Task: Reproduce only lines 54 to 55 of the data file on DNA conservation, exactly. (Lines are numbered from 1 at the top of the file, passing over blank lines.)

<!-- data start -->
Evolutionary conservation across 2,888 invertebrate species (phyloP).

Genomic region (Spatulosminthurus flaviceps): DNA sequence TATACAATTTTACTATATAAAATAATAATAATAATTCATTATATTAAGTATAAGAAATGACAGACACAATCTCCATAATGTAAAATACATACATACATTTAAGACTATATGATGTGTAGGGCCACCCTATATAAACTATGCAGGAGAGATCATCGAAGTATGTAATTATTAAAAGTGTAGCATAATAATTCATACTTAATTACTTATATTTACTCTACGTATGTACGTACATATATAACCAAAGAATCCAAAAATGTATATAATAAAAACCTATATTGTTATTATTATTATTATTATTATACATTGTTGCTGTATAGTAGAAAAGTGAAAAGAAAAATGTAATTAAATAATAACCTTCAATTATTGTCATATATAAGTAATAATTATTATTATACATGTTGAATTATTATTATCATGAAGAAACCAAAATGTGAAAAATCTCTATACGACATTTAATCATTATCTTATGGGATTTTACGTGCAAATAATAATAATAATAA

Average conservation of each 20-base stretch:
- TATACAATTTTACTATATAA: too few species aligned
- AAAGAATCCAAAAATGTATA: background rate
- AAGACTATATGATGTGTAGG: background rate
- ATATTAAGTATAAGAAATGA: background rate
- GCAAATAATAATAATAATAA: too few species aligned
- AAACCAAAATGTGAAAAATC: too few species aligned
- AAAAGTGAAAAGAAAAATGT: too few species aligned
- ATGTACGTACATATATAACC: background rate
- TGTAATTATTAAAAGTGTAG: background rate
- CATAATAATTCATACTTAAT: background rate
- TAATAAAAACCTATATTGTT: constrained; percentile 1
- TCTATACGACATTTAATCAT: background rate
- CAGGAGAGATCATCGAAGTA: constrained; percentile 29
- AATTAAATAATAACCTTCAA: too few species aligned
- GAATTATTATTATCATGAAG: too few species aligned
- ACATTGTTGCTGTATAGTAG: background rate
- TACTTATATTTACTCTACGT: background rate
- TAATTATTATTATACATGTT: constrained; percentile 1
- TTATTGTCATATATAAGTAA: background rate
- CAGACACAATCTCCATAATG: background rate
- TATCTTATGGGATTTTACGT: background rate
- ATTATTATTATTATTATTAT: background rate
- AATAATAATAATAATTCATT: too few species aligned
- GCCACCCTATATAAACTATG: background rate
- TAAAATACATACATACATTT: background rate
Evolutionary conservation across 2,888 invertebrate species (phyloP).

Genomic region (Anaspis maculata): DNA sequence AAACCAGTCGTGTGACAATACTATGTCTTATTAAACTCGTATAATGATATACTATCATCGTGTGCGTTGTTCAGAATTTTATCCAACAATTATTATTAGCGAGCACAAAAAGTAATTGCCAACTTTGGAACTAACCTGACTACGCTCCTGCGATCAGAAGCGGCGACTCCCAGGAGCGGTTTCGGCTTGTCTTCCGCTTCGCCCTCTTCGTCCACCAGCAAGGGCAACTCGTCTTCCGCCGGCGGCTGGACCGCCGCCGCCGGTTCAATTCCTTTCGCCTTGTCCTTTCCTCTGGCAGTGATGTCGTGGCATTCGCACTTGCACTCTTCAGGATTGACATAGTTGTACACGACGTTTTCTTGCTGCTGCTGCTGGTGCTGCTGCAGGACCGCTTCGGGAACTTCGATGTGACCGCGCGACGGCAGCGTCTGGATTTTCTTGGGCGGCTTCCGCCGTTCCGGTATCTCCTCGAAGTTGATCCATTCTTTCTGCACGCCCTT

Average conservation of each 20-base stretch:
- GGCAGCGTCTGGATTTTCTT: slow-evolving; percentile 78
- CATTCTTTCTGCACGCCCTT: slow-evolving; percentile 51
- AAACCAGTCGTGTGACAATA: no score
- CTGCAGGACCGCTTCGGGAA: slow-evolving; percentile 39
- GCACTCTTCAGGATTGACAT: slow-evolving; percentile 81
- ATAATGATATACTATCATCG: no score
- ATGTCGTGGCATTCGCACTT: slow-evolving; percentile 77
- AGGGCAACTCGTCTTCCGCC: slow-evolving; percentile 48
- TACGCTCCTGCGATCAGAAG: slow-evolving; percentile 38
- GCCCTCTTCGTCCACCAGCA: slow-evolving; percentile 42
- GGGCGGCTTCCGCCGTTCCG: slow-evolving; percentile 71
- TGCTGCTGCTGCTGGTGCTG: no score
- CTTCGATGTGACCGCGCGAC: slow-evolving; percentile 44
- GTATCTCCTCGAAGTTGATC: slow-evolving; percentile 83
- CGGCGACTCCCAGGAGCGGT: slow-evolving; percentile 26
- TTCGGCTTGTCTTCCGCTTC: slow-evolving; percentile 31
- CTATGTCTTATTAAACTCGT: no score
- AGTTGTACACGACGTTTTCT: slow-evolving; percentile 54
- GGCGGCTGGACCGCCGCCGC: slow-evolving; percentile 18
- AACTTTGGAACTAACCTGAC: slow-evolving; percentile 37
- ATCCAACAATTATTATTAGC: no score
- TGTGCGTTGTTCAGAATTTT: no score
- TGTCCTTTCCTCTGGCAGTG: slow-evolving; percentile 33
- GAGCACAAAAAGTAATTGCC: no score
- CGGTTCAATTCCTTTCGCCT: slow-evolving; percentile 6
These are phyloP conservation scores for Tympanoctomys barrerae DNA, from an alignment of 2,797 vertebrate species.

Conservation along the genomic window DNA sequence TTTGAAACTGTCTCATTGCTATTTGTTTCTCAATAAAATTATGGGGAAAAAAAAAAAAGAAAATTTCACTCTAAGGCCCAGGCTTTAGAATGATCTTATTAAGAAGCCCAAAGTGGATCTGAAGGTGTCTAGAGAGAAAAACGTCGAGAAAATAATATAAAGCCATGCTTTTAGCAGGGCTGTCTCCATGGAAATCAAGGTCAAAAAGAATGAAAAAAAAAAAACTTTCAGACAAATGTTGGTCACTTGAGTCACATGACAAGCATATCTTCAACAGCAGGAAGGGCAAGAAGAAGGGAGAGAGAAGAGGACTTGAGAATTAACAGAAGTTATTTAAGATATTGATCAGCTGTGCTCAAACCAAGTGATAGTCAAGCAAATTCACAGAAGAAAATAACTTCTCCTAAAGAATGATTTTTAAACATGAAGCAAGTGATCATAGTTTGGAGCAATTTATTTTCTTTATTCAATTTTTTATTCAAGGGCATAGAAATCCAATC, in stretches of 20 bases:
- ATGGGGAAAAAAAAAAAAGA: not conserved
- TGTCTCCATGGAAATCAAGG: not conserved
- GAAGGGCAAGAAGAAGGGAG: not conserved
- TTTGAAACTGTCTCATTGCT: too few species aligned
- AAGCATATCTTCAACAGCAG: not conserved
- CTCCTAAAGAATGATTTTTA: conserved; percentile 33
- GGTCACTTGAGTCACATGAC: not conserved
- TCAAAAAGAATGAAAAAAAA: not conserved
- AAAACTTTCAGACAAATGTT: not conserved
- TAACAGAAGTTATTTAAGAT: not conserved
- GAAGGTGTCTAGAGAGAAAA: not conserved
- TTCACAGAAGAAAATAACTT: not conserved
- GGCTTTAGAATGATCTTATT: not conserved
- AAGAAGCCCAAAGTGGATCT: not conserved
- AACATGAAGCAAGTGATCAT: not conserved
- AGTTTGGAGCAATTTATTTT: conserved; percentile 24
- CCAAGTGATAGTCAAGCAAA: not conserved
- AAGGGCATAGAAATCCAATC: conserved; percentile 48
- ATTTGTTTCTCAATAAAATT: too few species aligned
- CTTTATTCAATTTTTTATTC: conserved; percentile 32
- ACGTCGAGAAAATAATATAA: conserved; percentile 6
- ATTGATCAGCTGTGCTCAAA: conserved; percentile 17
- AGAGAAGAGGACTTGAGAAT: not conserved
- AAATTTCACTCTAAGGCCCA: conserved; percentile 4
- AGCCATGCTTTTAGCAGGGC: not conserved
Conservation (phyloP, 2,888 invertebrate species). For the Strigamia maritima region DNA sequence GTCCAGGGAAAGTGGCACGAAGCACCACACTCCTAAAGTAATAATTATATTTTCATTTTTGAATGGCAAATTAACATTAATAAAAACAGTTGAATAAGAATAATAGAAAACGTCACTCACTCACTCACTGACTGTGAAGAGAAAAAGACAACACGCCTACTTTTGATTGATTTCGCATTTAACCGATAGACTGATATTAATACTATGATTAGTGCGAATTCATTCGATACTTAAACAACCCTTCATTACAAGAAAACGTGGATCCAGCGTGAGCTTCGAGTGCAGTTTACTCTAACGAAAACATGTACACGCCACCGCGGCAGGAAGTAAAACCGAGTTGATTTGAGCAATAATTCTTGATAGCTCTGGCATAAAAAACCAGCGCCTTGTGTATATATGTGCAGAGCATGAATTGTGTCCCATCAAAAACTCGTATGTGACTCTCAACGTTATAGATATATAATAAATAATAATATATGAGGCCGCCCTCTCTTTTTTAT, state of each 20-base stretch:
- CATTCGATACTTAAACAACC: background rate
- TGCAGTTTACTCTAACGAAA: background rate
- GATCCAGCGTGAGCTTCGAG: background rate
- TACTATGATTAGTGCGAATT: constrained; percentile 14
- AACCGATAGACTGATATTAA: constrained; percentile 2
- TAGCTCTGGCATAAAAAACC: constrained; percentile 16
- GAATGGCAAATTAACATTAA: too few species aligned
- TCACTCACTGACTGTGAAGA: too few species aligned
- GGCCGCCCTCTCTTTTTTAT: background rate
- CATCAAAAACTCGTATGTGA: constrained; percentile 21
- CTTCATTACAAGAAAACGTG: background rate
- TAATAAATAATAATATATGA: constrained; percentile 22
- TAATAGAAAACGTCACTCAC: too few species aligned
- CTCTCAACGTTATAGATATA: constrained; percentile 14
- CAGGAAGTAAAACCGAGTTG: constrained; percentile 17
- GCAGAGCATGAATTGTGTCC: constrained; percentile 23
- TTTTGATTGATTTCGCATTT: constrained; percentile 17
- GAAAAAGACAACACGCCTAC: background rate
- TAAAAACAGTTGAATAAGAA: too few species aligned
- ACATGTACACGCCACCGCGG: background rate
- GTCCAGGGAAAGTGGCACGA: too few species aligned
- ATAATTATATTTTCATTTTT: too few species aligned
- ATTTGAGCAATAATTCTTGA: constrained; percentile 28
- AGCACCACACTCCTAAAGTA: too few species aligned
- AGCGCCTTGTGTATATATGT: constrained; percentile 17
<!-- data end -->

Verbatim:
- TGTCCTTTCCTCTGGCAGTG: slow-evolving; percentile 33
- GAGCACAAAAAGTAATTGCC: no score